PCAOB Rule 3526 requires that a registered public accounting firm provide to the audit committee of a prospective audit client a description of all relationships between the accounting firm and the audit client that may reasonably be thought to bear on independence, and must discuss those relationships with the audit committee.
The audit committee must get comfortable that the disclosure identifies (1) all persons in financial reporting oversight roles whether they are company management or directors, and (2) any relationships the audit firm, its affiliates and/or its partners have with any individual in a financial oversight role at the company, including through those individuals’ involvement with other companies. The committee should, therefore, query the auditor to understand, at a minimum, the processes the audit firm has in place to ensure that all relevant relationships have been captured, and any relationships deemed immaterial by the audit firm and thus omitted from the disclosure.
The auditor must provide the disclosure annually and certify that it is independent.
In addition to the prohibited relationships, Sarbanes Oxley enumerated certain prohibited services. Thus, the auditor cannot provide the following non-audit services to an audit client or its affiliates:
- Financial information systems design and implementation;
- Appraisal or valuation services, fairness opinions, or contribution-in-kind reports;
- Actuarial services;
- Internal audit outsourcing services;
- Management functions or human resources;
- Broker-dealer, investment adviser, or investment banking services; and
- Legal services and expert services unrelated to the audit.
Because the above-listed services are not all-inclusive and because permitted services can expand in scope so as to create independence issues, Sarbanes Oxley mandated that the audit committee pre-approve permitted services. The audit committee should be comfortable that the company has in place policies and procedures that ensure that all audit and non-audit services get to the committee for pre-approval. Those policies should provide the committee with enough detail of proposed engagements and fees to understand the nature and scope, analyze any potential independence risks, and put in place mechanisms to guard against scope creep. Moreover, services subject to general pre-approval must be specifically defined because categorical approvals will not suffice in the SEC staff’s view.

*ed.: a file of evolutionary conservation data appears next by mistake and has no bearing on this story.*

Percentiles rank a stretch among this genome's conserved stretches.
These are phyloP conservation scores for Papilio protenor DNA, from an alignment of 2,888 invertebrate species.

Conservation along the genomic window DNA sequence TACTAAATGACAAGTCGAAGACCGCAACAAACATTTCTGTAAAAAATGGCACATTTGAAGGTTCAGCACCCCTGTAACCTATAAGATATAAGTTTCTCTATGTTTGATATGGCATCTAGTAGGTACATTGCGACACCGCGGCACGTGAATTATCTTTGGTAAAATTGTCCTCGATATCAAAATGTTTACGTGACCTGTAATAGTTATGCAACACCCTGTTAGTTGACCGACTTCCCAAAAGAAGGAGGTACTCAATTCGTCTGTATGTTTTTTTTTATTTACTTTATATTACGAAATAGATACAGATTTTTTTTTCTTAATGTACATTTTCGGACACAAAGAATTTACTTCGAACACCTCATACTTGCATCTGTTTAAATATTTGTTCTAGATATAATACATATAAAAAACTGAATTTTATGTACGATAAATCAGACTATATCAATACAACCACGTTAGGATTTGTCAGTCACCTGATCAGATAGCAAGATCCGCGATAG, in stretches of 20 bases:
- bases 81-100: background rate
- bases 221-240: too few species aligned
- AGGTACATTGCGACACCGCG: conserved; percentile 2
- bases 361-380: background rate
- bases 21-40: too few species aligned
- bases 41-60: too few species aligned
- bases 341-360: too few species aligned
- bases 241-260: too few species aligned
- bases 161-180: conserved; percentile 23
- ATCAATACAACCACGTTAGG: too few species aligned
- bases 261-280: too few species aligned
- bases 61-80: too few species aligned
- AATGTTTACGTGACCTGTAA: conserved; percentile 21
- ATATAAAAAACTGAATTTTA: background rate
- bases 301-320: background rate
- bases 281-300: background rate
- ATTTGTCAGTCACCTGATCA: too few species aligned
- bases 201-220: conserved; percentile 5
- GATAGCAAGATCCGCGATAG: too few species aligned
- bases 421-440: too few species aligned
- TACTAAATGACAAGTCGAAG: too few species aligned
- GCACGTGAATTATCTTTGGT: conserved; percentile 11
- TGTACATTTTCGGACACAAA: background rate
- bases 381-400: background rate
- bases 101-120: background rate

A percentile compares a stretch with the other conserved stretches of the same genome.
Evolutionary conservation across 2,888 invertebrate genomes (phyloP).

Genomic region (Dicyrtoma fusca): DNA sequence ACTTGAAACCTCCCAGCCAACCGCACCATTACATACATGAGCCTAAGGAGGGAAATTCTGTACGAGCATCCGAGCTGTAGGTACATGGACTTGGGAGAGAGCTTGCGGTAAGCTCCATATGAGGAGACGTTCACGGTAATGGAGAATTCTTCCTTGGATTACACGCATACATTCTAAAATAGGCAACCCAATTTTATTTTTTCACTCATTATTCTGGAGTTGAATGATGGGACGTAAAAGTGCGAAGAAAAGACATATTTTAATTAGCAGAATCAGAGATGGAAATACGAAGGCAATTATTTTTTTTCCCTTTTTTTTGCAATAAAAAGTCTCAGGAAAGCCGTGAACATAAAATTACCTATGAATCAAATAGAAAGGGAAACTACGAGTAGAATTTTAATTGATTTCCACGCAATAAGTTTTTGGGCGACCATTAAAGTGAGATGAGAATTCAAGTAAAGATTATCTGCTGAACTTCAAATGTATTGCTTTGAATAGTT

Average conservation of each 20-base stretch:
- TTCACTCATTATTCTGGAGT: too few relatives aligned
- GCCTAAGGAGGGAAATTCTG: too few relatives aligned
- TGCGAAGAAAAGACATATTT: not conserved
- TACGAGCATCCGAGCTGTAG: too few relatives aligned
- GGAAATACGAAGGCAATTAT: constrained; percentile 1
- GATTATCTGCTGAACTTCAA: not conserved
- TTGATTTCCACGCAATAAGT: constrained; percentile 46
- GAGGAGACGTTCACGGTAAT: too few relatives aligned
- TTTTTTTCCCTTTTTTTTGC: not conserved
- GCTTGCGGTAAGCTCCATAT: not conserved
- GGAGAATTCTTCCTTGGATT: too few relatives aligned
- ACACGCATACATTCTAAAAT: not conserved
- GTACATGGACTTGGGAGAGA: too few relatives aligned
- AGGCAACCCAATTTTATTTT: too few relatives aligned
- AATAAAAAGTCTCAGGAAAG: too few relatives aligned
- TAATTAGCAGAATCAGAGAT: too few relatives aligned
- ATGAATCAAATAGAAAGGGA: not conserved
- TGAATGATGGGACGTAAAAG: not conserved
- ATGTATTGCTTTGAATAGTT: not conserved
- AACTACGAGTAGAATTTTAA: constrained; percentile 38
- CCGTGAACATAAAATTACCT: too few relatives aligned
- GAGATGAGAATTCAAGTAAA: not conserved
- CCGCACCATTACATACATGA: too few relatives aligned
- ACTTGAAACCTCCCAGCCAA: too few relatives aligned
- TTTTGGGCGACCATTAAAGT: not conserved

Given the limited number of public company audit firms and the requirement that any new auditor have been independent during a period before their engagement, listing company standards require audit committees to pre-approve all audit, review and attest services regardless of whether the firm performing the services is the company’s principal auditor. In that regard, it is a good practice to maintain at least one potential audit firm that provides no services and has no relationships with the company, its management or directors.
Audit committees must be able to spot independence issues as early as possible in order to avoid impairment. To do that, the audit committee must have a complete understanding of the services their auditor has provided and is providing, and a general understanding of the independence rules and the concerns that those rules seek to address. That fundamental understanding should be enough to flag issues that can then be raised with the company’s audit firm or with counsel.